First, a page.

Abstract Metacognition refers to the ability to be aware of one’s own cognition. Ample evidence indicates that metacognition in the human primate is highly dissociable from cognition, specialized across domains, and subserved by distinct neural substrates. However, these aspects remain relatively understudied in macaque monkeys. In the present study, we investigated the functionality of macaque metacognition by combining a confidence proxy, hierarchical Bayesian meta-d′ computational modelling, and a single-pulse transcranial magnetic stimulation technique. We found that Brodmann area 46d (BA46d) played a critical role in supporting metacognition independent of task performance; we also found that the critical role in of this region in meta-calculation was time-sensitive. Additionally, we report that macaque metacognition is highly domain-specific with respect to memory and perception decisions. These findings carry implications for our understanding of metacognitive introspection within the primate lineage.

2022 ◽  
Flavio Pazos Obregón ◽  
Diego Silvera ◽  
Pablo Soto ◽  
Patricio Yankilevich ◽  
Gustavo Guerberoff ◽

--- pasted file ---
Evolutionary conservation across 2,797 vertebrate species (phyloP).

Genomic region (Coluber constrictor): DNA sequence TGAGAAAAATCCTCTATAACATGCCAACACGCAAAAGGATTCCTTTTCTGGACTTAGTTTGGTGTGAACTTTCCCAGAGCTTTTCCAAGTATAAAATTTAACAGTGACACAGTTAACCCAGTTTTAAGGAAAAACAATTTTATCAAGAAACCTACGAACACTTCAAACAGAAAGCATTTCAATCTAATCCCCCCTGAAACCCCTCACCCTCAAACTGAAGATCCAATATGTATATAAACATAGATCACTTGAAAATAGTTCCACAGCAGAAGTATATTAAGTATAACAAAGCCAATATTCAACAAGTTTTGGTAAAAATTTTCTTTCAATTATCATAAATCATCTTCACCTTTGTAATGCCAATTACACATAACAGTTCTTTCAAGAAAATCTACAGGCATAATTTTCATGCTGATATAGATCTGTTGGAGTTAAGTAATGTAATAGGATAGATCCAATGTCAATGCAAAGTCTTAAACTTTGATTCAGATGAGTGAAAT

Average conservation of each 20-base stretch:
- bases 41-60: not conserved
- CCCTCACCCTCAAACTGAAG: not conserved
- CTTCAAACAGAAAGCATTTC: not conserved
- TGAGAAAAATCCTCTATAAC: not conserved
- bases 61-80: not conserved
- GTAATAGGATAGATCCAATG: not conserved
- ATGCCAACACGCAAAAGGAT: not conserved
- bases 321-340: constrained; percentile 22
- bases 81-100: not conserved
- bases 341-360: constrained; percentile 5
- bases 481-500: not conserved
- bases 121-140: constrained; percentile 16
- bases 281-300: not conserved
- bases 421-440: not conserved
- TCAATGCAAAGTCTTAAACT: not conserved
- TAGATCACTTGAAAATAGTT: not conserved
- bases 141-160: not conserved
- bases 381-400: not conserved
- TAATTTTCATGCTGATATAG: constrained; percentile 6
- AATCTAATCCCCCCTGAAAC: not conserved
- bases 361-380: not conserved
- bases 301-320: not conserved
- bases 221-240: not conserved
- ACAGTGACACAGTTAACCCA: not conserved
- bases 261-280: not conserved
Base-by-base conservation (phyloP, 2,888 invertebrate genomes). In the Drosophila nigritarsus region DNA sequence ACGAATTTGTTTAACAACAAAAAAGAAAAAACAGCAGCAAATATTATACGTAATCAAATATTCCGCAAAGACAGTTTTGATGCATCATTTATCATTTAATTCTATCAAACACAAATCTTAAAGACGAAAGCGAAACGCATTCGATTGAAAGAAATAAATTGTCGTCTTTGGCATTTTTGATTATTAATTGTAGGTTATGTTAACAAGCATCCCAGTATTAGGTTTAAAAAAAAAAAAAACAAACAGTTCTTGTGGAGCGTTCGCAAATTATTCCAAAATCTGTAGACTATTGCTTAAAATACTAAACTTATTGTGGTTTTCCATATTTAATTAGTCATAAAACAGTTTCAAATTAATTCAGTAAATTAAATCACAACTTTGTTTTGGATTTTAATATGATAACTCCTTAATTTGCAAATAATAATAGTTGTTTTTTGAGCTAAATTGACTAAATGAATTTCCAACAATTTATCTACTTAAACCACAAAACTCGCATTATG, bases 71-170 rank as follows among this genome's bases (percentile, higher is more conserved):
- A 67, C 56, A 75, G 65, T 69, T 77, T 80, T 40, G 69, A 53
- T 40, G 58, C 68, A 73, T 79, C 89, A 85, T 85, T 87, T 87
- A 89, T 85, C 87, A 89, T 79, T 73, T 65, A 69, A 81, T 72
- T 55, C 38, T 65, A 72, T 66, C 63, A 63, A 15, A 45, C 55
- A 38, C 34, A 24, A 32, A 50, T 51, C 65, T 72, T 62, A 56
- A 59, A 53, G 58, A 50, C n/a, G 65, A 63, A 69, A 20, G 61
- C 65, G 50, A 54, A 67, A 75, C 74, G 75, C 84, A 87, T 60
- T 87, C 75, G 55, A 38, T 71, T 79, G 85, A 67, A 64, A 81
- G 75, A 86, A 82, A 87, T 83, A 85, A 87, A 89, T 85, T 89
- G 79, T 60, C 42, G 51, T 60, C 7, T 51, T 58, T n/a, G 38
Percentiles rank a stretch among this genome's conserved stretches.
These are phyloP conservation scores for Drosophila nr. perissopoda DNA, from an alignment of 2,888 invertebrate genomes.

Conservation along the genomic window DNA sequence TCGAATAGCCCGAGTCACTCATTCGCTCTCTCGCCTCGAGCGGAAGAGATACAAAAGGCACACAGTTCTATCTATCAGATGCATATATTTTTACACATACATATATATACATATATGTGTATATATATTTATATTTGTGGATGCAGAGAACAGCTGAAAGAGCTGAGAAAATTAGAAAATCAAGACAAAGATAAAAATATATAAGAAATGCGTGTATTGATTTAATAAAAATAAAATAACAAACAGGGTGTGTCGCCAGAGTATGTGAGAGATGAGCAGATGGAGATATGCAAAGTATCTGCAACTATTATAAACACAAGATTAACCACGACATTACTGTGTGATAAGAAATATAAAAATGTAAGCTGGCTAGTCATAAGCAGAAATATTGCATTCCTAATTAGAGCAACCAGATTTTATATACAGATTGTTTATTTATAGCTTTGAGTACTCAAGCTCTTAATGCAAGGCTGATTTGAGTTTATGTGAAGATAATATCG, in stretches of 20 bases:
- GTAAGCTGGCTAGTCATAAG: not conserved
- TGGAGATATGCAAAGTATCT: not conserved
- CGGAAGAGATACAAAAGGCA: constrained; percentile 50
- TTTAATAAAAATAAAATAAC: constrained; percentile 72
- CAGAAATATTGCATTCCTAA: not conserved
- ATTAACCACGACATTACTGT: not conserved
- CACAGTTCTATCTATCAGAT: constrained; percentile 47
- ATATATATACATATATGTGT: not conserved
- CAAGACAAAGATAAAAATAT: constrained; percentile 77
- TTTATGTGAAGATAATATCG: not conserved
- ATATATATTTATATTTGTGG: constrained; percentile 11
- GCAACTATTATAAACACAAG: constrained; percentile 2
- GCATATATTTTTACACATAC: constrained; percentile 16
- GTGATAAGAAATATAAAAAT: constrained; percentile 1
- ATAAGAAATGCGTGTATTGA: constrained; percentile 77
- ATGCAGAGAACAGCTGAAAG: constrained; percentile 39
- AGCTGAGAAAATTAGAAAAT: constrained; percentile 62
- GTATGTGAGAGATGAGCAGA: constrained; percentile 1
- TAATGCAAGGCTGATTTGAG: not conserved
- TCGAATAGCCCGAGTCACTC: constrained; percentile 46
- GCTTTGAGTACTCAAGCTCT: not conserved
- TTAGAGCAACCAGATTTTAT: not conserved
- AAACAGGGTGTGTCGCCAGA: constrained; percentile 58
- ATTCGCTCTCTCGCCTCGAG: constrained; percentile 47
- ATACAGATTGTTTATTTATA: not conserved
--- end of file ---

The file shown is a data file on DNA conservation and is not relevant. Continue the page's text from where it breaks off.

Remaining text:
Abstract The function of most genes is unknown. The best results in automated function prediction are obtained with machine learning-based methods that combine multiple data sources, typically sequence derived features, protein structure and interaction data. Even though there is ample evidence showing that a gene’s function is not independent of its location, the few available examples of gene function prediction based on gene location rely on sequence identity between genes of different organisms and are thus subjected to the limitations of the relationship between sequence and function. Here we predict thousands of gene functions in five model eukaryotes (Saccharomyces cerevisiae, Caenorhabditis elegans, Drosophila melanogaster, Mus musculus and Homo sapiens) using machine learning models exclusively trained with features derived from the location of genes in the genomes to which they belong. Our aim was not to obtain the best performing method to automated function prediction but to explore the extent to which a gene's location can predict its function in eukaryotes. We found that our models outperform BLAST when predicting terms from Biological Process and Cellular Component Ontologies, showing that, at least in some cases, gene location alone can be more useful than sequence to infer gene function.